Institute for Fiscal Studies
7 Ridgmount Street
Institutional Affiliation: Institute for Fiscal Studies
Information about this author at RePEc
NBER Working Papers and Publications
|February 2015||Estimating the Production Function for Human Capital: Results from a Randomized Control Trial in Colombia|
with Orazio Attanasio, Emla Fitzsimons, Costas Meghir, Marta Rubio-Codina: w20965
We examine the channels through which a randomized early childhood intervention in Colombia led to significant gains in cognitive and socio-emotional skills among a sample of disadvantaged children aged 12 to 24 months at baseline. We estimate the determinants of parents' material and time investments in these children and evaluate the impact of the treatment on such investments. We then estimate the production functions for cognitive and socio-emotional skills. The effects of the program can be explained by increases in parental investments, emphasizing the importance of parenting interventions at an early age.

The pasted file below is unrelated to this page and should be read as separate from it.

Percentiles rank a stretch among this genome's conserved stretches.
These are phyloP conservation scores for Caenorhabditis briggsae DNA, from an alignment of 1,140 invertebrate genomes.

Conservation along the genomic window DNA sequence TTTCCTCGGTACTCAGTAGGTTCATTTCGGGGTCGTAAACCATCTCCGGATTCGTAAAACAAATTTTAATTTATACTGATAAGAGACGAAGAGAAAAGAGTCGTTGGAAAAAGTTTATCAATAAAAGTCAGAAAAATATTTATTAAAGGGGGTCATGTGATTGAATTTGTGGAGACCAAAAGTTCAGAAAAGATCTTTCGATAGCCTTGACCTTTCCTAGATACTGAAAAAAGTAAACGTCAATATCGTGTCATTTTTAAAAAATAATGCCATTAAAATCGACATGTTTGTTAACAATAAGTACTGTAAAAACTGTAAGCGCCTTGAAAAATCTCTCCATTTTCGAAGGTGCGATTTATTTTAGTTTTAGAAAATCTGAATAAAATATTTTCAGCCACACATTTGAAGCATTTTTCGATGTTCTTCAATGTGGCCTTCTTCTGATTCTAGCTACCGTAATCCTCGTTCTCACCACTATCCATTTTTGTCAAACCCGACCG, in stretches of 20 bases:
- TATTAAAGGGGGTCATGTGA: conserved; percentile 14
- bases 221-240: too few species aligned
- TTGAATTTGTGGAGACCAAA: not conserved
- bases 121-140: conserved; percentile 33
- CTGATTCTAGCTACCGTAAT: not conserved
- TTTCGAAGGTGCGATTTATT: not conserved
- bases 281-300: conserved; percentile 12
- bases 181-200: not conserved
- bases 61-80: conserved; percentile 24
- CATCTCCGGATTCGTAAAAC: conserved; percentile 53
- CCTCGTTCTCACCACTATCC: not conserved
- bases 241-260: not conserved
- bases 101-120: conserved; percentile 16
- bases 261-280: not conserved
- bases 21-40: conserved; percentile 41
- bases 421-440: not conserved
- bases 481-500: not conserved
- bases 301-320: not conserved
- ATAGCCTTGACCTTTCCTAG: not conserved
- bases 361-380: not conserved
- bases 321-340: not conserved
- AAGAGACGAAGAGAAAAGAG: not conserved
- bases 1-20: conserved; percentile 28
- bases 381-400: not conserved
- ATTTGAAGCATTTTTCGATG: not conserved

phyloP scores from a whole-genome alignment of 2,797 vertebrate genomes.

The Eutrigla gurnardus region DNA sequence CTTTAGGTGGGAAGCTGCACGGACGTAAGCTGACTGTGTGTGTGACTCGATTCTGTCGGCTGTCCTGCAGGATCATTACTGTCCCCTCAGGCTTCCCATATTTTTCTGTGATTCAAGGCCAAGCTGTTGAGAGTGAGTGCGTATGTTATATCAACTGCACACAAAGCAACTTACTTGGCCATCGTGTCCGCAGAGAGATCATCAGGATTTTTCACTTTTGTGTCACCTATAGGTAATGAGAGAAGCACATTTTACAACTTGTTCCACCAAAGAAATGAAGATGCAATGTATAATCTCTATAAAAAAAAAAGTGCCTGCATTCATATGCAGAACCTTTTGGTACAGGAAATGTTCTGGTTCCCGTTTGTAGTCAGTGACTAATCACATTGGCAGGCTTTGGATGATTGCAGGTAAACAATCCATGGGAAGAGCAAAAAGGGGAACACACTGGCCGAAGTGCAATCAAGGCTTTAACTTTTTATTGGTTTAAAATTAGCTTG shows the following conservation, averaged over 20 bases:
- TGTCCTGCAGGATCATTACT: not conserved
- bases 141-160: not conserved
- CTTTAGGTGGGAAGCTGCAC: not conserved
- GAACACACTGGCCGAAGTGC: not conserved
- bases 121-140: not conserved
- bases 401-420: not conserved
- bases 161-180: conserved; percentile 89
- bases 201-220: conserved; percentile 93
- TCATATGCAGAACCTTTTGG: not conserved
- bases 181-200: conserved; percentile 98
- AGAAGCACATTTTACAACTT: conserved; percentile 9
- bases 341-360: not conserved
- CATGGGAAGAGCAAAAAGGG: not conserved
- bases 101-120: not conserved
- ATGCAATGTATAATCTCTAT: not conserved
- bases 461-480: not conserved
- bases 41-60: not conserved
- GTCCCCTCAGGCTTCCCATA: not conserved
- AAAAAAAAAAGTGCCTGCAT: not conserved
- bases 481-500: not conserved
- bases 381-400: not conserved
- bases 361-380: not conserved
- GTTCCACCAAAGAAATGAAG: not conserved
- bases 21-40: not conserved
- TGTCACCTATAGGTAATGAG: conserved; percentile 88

|October 2010||Identifying Sibling Influence on Teenage Substance Use|
with Joseph G. Altonji, Iain Ware: w16508
A number of studies have found substantial correlations in risky behavior between siblings, raising the possibility that adolescents may directly influence the actions of their brothers or sisters. We assess the extent to which correlations in substance use and selling drugs are due to causal effects. Our identification strategy relies on panel data, the fact that the future does not cause the past, and the assumption that the direction of influence is from older siblings to younger siblings. Under this assumption along with other restrictions on dynamics, one can identify the causal effect from a regression of the behavior of the younger sibling on the past behavior and the future behavior of the older sibling. We also estimate a joint dynamic model of the behavior of older and younger si...
Published: Joseph G. Altonji & Sarah Cattan & Iain Ware, 2017. "Identifying Sibling Influence on Teenage Substance Use," Journal of Human Resources, vol 52(1), pages 1-47.